Microsoft Backs Out of Nokia Deal

Microsoft reportedly thought the purchase price was too high.

Microsoft won't be buying Nokia after all.

Citing "people familiar with the matter," the Wall Street Journal reported that the two companies were involved in "advanced discussions" in London about an acquisition as late as June. The companies were reportedly nearing an oral agreement before the discussions fell apart. They are not "likely to be revived," one source told the WSJ.

According to the report, Microsoft would have used its substantial reserves of offshore cash for the deal. It's estimated that Microsoft has about 89 percent of its cash parked abroad to avoid paying U.S. taxes, even though 85 percent of its research and development is done in the United States.

The WSJ article pointed to Microsoft as being the party that backed out of the deal, citing the acquisition costs, as well as Nokia's struggle to gain significant market share in the smartphone space.

Nokia, which entered into a deal with Microsoft in 2011 to base its smartphone devices on Microsoft's Windows Phone operating system platform, shipped more Windows Phone devices in the first quarter of 2013 than any other manufacturer, according to recent figures from Gartner. However, it is currently in 10th place among smartphone manufacturers worldwide, far behind market leader Samsung.

"Although Nokia's Windows Phone sales have sequentially improved reaching a volume of 5.1 million units, Nokia is yet to see high growth in the smartphone segment," Gartner said it its report.

With a worldwide market share consistently in the single digits, Windows Phone has also struggled to make a significant dent in the smartphone OS market. Microsoft's platform has historically trailed perennial smartphone OS leaders Google Android and Apple iOS by a very wide margin.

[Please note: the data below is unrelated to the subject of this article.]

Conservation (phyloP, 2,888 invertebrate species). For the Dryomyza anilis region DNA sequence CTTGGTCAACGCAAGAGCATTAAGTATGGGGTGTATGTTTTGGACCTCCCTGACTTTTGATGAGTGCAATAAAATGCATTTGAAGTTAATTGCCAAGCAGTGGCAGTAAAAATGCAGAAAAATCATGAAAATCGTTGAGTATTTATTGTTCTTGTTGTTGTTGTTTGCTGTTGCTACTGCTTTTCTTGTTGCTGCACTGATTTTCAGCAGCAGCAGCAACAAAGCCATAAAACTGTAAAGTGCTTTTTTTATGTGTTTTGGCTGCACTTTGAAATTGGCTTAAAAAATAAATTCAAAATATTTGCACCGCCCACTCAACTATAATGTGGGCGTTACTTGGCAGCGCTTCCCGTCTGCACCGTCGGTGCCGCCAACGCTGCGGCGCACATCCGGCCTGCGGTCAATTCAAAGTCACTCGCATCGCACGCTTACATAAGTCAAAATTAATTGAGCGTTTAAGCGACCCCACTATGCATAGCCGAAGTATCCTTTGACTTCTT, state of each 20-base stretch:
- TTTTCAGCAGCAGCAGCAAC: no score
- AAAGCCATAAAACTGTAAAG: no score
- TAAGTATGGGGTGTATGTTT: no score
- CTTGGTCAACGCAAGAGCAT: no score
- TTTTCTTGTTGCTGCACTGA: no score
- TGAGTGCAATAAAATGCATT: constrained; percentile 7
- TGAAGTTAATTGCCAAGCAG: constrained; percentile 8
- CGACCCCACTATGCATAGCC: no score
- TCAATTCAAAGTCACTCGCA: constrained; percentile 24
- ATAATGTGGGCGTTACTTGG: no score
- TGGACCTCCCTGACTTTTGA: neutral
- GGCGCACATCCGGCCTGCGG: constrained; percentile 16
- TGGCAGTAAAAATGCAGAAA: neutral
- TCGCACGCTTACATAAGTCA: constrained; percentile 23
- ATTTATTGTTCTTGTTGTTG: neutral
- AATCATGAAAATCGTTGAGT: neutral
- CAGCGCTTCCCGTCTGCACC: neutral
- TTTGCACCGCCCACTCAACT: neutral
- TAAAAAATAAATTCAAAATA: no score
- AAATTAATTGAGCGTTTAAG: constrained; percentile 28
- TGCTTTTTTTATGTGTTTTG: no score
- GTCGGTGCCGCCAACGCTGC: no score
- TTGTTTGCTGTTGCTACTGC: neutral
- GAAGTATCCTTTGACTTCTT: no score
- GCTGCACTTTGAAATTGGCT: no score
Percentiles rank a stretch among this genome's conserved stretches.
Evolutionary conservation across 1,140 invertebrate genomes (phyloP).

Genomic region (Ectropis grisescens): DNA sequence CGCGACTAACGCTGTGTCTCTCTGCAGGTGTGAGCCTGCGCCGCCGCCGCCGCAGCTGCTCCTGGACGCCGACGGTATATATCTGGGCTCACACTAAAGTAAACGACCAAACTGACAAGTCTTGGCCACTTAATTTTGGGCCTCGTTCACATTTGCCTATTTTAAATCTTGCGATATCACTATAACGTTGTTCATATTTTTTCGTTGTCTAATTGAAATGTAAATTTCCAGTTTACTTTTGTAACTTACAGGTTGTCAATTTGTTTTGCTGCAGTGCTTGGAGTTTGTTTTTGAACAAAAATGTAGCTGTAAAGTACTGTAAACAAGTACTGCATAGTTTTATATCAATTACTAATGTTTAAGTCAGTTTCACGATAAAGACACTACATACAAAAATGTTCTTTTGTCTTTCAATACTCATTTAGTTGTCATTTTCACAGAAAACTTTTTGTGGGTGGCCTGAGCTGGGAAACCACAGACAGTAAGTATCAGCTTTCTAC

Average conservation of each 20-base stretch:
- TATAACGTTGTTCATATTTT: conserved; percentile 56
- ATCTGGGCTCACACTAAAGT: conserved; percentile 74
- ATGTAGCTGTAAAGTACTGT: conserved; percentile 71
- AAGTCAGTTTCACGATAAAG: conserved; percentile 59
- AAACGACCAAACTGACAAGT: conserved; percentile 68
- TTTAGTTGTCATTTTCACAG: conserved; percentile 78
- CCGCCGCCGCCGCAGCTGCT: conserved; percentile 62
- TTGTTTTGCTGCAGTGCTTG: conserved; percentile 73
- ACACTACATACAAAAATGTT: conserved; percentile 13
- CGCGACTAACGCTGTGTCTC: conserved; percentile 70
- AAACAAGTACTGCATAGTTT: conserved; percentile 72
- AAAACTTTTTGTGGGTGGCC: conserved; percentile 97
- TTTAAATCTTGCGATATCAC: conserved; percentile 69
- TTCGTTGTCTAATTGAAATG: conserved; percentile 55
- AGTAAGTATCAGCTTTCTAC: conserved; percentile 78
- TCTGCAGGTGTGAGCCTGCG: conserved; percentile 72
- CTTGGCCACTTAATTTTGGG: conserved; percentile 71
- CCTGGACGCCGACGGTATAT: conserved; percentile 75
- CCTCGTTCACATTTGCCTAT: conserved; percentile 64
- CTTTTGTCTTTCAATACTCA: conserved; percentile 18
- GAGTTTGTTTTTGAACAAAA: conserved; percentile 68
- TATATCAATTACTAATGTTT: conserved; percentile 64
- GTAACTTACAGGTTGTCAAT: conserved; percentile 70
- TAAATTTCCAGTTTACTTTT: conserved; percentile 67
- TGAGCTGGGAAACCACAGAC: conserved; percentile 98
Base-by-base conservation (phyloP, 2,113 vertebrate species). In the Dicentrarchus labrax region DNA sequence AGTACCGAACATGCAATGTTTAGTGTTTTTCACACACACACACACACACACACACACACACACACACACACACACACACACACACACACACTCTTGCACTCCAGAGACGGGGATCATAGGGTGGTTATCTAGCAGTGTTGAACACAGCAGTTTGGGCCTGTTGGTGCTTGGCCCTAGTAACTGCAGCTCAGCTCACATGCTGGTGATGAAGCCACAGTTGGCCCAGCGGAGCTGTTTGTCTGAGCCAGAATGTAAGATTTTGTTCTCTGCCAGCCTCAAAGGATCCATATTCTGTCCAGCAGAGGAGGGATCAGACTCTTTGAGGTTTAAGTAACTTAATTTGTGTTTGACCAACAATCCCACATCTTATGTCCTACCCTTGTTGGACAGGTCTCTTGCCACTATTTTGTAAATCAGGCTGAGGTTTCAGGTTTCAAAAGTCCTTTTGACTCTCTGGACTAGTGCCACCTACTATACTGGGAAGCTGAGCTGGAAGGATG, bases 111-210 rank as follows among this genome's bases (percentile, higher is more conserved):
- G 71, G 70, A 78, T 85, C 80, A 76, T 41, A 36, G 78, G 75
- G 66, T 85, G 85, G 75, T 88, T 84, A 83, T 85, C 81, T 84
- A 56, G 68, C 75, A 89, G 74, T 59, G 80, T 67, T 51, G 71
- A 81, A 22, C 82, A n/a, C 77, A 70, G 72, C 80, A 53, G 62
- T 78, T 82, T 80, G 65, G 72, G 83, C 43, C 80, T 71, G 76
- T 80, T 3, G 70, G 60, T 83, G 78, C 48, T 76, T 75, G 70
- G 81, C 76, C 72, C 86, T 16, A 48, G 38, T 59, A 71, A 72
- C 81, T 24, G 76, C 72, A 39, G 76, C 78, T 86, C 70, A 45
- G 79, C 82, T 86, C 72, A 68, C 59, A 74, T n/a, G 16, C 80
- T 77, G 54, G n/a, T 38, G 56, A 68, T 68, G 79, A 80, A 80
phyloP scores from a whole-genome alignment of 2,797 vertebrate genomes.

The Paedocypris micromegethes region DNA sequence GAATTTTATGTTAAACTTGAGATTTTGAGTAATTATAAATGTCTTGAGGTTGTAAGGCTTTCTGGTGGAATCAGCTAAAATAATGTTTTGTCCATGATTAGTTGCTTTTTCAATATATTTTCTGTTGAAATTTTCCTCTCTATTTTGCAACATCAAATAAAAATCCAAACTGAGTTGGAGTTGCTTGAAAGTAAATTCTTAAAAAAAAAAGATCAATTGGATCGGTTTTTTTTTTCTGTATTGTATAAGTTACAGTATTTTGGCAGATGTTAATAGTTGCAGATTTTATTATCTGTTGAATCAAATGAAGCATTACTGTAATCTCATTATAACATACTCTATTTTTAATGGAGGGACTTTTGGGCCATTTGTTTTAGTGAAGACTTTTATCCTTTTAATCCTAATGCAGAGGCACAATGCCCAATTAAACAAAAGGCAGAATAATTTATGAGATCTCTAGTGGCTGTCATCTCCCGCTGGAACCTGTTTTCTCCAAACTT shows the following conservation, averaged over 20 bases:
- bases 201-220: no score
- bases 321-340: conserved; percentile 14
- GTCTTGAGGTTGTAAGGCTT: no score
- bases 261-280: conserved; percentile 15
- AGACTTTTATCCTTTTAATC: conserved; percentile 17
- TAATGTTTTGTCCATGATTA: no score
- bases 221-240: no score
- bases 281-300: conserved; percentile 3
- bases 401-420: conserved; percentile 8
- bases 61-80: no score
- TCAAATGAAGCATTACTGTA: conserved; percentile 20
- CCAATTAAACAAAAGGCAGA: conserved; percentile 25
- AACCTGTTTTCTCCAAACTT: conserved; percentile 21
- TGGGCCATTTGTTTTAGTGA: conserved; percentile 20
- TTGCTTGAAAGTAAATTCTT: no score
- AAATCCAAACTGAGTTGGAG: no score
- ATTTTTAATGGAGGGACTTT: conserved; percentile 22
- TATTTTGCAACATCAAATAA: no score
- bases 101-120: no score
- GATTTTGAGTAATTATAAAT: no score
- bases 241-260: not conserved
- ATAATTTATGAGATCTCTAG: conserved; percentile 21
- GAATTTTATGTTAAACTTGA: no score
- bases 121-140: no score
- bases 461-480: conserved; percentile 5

However, in Q1 2013, the platform's market share climbed to the No. 3 spot, solidly above the BlackBerry OS for the first time, according to IDC. Gartner's Q1 2013 report put Windows Phone and the BlackBerry OS at a virtual tie.

Neither Nokia nor Microsoft has confirmed whether they were in acquisition talks. In a statement to the WSJ, Nokia said, "We have a deep partnership with Microsoft and it is not uncommon for Nokia and Microsoft to meet on a regular basis."

A Microsoft spokesperson said in an e-mail, "We do not comment on rumors or speculation."

News of the quashed Microsoft-Nokia deal comes one day after the Financial Times reported that Chinese device manufacturer Huawei has expressed interest in buying Nokia.

"We are considering these sorts of acquisitions; maybe the combination has some synergies but depends on the willingness of Nokia. We are open-minded," FT quoted Huawei's Richard Yu, chairman of the company's consumer business group, as saying.

About the Author

Gladys Rama is the senior site producer for, and

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